All public school children must have equal access to a high quality education regardless of where they live in Minnesota.

Legislative Update  
A c ommunication for education advocates in SEE districts.
April 5, 2019  
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What is happening at the Capitol
The House released their education omnibus bill on Monday, which includes the education policy and the education provisions from the early learning finance and policy omnibus bills. However, notably missing was the requirement that students take a personal finance course for credit and take the civics and government course in 11th or 12th grade.
The education omnibus is a strong bill. The $900 million investment goes a long way, providing 3%/2% increases to the basic formula, stabilizes the special education cross subsidy (the unfunded cost of special education services) and provides additional safe school revenue, which will benefit all school districts. Equalization is increased to reduce the cost of a voter-approved referendum in low-property wealth districts. Funding for 4000 existing voluntary preK spots in 80 school districts will be maintained. Numerous programs, funded mostly through competitive grants, aims at supporting at-risk students and reducing the achievement gap. And, an effort to increase teachers of color and American Indian heritage is set in place. All good things for Minnesota students and schools.
You can see all the funding provisions in the House education omnibus bill in the  SEE side-by-side summary . I will add the policy provisions soon. The Senate budget and policy will also be added to the side-by-side comparison next week.
The House does not yet have district data runs that show the total new revenue each school district would receive under the House education omnibus bill. However, the House has broken out referendum equalization, special education, safe schools, and career and technical education into separate district data runs that you can find here .
What to expect next week? The answer is a rude awakening. The Senate releases their education omnibus bill on Monday, April 8. With a $206 million budget, less than a quarter of what the House proposes, the Senate version will be disappointing. Stay tuned . . .

Note: All the information on the education omnibus bills from the governor, House, and Senate, including the SEE side-by-side summary, district data runs, bill summaries, bill texts, will be posted on the Education Legislation page on the SEE website as the information becomes available.
Highest priced provisions in the House education omnibus bill include:
($521 million) - Increases the general education basic formula by 3% next year and 2% the following year. 
($117.9 million) - To hold the cross subsidy steady. Cross subsidy reduction aid is created to reduce a district's cross subsidy by 4.3% in FY20 and 8.6% in FY21. Adjusts the growth cap/maximum aid and the hold harmless/minimum aid calculations. Reduces the amount of unfunded special education costs that a resident district must pay for a special education student open enrolled in another district, charter school or private school from 90% to 85% in FY20 and 80% after that.   Provides state aid for charter schools to offset the impact.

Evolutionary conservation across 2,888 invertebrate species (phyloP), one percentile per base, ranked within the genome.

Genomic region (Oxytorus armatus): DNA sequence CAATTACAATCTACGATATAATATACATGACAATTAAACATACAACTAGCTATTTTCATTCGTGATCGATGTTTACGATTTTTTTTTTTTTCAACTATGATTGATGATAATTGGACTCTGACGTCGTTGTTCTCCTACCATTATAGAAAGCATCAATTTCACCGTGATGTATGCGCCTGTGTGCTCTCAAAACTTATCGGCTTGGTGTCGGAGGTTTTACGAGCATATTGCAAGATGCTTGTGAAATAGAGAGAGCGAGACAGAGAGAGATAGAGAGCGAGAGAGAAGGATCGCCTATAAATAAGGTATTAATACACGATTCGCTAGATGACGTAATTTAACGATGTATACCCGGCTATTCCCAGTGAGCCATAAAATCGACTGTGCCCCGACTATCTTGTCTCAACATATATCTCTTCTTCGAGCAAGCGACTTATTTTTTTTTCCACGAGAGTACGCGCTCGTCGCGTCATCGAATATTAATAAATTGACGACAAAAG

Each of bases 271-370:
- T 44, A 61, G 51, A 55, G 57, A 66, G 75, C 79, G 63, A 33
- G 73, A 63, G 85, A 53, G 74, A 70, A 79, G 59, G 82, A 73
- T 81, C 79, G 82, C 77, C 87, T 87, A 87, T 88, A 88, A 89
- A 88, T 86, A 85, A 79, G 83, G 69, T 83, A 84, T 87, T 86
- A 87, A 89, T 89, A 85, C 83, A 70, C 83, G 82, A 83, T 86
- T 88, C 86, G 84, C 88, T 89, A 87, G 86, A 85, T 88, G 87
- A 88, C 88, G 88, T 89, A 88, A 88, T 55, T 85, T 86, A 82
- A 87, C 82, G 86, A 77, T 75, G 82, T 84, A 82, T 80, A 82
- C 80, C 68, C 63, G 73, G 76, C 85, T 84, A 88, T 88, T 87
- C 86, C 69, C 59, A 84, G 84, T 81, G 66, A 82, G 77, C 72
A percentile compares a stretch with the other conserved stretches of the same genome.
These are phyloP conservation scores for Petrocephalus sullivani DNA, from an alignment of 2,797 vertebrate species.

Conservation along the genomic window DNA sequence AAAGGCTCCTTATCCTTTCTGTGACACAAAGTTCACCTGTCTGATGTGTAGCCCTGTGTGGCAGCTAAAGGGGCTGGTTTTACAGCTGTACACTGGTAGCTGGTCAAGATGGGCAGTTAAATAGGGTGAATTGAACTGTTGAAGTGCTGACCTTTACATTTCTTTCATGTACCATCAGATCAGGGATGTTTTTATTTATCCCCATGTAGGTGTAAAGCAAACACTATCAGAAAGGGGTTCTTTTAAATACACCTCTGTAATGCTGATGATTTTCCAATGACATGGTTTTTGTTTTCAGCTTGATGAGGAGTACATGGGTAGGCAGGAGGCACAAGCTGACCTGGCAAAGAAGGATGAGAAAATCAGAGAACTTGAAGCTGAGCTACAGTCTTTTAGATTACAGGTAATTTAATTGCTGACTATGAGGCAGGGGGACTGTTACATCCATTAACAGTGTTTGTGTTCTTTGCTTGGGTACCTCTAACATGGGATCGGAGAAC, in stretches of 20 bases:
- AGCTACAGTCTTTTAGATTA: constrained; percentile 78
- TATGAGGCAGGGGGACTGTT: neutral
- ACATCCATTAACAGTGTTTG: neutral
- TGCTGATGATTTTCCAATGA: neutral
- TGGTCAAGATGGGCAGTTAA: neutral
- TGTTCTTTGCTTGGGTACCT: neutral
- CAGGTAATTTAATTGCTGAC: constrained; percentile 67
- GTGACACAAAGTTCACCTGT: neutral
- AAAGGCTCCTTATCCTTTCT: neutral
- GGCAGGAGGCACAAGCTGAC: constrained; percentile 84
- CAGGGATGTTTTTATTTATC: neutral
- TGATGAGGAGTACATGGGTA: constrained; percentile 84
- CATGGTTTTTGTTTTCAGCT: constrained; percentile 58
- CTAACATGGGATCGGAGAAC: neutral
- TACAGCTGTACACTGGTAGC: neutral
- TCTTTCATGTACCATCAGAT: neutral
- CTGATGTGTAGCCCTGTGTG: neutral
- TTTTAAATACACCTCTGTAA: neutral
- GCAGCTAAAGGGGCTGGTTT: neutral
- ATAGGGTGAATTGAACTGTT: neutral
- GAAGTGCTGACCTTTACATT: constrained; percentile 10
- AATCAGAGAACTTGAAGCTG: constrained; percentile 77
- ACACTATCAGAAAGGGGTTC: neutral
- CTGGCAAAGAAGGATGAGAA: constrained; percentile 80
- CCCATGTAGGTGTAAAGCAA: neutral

($47 million) - Make the funding permanent for 4000 existing voluntary prekindergarten slots. The funding will cease at the end of this school year without legislative action.
(24.4 million) - For FY20 only, increases the safe school revenue for school districts from $36 per pupil to $45, a $9 increase, with a minimum increase of $22,500 per district, all in state aid. For FY21 and beyond, increases the safe school levy to $54 per pupil, for a total increase of $18, through local property taxes. Equalizes the levy at 151.3% of the ANTC. Provides a 50% tax credit on agricultural lands. Provides safe school revenue for charter schools, increase the revenue for intermediates and cooperatives.
($22.5 million) - Equalizes the voter-approved operating referendum, which currently is the portion between $300 per pupil to $760 per pupil by increasing the equalizing factor from $510,000 to $650,000.
($16.2 million) - Increase for early learning scholarships.
($15 million) - Increase funding for the full-service community schools grant program for schools with high concentration of students living in poverty to provide non-educational services at the school site, such as dental care, job training, mental health services etc., to support students and their families.
($14.3 million) - Requires school districts to annually provide at least 8 hours of paid training for paraprofessional and other instructions support staff working with special education student to review the student's IEP and specific needs.   The training must happen before the first day of the school year or within 30 days of hire.
($12.2 million) - Increases the percentage of career and technical education (CTE) expenses that are paid by the state from 35 to 50 percent by increasing the CTE levy equalization aid.
($10 million) - Increase for Support Our Students grants which is a match of state aid for support staff such as social workers, psychologists, school nurses, chemical dependency counselors, school counselors, and trauma coaches. The state provides fifty percent of the funding per position for four years and twenty-five percent for two years and then the district will cover the full cost.  
If you have any questions or comments, please don't hesitate to contact me. 


Deb Griffiths
Schools for Equity in Education
Director of Communications and Community Outreach